The stock-index operations include the Russell 2000 barometer of small companies, while the investment business has $260B of assets under management. (PR)
Small-cap stocks enjoyed a bit of a bounce yesterday but they've lagged the broader market this year, and Credit Suisse predicts more pain ahead.
Even though many individual growth stocks have been hit much harder, the Russell 2000 has dropped only ~9% from its early March 2014 peak; average and median pullbacks in the Russell 2000 since the mid-1990s have been a respective 21% and 14%, so Credit Suisse thinks the historical track record points to the Russell approaching 1,000 (vs. its YTD peak of 1,209 and Friday's close of 1,097) before finding a bottom.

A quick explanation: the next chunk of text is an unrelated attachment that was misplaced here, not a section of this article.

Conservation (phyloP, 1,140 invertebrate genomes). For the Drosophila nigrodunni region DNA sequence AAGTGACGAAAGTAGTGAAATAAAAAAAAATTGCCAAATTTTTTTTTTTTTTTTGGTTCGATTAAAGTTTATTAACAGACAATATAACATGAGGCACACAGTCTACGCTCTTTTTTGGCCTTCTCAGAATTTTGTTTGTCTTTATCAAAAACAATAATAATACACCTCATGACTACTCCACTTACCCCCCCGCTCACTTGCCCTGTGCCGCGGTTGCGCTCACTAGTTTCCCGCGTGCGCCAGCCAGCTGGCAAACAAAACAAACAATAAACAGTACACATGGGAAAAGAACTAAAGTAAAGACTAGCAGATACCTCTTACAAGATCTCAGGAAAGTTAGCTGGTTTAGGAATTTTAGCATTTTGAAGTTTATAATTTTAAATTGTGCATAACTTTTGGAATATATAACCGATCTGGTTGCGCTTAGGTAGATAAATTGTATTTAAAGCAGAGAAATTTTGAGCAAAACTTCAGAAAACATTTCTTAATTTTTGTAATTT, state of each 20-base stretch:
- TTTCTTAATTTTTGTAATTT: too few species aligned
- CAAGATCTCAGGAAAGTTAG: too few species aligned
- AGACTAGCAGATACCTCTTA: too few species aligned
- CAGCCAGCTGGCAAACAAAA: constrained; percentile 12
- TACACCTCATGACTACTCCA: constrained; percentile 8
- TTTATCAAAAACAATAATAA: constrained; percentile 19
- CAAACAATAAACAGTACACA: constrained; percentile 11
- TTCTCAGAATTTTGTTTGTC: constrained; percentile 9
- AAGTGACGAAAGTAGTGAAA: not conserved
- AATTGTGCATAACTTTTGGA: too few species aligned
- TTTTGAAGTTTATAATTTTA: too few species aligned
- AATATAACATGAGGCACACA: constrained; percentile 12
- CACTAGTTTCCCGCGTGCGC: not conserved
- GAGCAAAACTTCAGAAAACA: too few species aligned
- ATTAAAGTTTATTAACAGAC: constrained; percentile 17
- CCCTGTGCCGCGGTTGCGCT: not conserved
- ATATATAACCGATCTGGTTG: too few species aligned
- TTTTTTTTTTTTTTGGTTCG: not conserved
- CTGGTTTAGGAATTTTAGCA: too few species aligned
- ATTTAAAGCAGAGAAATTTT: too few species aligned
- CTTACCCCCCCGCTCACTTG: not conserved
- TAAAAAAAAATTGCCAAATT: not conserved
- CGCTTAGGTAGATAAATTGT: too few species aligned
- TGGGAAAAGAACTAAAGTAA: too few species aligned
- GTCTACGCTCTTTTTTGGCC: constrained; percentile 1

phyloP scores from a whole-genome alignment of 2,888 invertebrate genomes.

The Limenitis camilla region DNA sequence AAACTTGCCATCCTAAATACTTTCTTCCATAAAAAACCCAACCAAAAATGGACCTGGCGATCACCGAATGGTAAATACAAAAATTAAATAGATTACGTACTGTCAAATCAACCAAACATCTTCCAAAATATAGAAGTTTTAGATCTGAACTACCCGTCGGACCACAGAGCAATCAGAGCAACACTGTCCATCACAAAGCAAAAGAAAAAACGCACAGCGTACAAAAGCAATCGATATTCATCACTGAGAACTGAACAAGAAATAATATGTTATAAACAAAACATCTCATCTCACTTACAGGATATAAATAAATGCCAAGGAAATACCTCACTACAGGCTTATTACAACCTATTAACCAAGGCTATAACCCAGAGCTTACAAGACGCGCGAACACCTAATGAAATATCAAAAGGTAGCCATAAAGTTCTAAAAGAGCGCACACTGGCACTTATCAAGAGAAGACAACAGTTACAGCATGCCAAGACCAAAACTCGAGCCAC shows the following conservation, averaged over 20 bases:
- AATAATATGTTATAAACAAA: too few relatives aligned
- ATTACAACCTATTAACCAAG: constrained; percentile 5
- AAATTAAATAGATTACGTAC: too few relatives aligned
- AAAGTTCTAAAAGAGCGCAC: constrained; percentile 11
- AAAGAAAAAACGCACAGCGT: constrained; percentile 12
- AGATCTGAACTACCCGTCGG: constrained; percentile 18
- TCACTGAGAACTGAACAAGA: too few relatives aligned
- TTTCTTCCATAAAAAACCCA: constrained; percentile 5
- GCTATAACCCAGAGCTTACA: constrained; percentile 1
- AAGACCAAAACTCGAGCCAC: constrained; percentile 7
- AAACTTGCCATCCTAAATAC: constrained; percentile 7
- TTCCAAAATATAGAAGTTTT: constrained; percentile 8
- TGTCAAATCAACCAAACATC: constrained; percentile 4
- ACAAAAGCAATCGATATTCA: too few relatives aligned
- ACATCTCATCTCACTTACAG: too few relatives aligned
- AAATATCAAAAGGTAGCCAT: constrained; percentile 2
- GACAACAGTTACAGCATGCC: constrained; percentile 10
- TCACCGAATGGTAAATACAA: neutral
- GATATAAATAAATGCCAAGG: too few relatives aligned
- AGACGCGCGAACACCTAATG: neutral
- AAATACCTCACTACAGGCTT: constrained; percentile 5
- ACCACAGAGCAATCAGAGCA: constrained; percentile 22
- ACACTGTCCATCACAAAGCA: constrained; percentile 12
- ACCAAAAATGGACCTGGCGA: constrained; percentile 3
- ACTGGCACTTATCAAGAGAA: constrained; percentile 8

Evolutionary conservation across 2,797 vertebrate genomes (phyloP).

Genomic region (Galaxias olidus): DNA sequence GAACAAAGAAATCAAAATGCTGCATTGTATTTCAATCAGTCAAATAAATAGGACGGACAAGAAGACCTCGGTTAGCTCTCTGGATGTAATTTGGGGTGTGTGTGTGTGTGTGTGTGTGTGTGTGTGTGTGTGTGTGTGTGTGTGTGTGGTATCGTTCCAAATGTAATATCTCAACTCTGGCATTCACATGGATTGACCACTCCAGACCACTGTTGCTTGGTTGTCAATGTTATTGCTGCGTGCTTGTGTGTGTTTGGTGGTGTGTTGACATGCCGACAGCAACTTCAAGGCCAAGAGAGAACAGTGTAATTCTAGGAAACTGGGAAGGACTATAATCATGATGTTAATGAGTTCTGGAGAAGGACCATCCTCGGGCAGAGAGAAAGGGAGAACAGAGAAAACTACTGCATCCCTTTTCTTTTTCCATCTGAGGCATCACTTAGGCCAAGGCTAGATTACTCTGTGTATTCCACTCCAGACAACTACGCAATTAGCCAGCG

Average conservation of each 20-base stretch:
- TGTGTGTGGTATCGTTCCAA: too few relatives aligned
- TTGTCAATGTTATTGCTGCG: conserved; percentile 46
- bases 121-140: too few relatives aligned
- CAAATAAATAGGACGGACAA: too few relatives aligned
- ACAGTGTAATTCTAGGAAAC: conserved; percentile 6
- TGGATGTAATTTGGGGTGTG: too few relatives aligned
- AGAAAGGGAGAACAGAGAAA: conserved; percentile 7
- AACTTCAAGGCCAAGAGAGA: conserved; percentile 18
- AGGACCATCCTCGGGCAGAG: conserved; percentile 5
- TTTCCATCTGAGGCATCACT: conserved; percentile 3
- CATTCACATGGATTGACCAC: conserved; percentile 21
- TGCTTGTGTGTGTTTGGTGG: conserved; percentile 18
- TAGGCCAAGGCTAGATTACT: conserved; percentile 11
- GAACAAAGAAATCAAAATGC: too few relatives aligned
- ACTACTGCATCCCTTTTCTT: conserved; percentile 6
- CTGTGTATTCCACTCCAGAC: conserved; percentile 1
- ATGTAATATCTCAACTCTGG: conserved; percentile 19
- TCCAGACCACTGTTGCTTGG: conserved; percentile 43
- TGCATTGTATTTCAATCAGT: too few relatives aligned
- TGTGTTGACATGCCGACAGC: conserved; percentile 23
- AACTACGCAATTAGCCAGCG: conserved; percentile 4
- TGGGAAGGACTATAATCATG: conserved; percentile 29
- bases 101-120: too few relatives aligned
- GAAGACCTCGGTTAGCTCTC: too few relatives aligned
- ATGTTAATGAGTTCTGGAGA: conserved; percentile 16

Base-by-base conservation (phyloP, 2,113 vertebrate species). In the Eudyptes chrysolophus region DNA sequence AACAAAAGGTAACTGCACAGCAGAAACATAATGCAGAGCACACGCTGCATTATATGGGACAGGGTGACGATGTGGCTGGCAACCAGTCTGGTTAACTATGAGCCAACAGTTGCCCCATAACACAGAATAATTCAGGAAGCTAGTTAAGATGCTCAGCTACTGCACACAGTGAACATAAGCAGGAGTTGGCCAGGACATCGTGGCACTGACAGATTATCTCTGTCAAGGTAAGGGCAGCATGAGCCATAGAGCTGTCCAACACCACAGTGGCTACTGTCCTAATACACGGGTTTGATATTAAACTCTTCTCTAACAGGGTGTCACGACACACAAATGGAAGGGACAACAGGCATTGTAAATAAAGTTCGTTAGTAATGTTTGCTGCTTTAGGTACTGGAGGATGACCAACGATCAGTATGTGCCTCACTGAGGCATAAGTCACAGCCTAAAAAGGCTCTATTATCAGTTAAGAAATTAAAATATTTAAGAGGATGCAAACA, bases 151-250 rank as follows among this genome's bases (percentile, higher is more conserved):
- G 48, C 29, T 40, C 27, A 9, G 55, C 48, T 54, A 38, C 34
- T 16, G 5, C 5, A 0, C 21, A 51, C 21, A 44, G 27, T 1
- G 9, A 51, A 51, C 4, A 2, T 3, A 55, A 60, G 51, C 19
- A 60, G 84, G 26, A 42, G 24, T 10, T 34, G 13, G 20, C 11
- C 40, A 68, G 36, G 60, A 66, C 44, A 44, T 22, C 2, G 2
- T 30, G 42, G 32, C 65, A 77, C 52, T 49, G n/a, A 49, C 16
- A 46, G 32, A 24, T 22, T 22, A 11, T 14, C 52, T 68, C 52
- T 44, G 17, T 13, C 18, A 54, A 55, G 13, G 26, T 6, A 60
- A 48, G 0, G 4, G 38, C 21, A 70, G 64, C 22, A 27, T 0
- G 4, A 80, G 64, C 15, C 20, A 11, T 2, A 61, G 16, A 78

The iShares Russell 2000 ETF (IWM) is down ~5% YTD, with its biggest losers - MLI, MDSO, FNGN, ISIS - all plunging at least 40% so far.
Meanwhile, the S&P continues to hold up relatively well, and Citigroup’s Tobias Levkovich thinks easier lending standards for bigger companies is an important factor explaining large-cap outperformance; Bespoke sees large-cap stability holding just as much weight as the argument that weakness in momentum names eventually will spill over to the broad market.
Making the rounds across trading desks is this chart showing the Russell 2000 (IWM -1%) this week closing below its 200-day moving average for the first time since November 2012.
BAML's Macneil Curry adds a couple of additional technical ideas, noting Tuesdays this year have typically been positive, but not this week, and the Russell 2000 looks to be completing a 4-month head-and-shoulders top.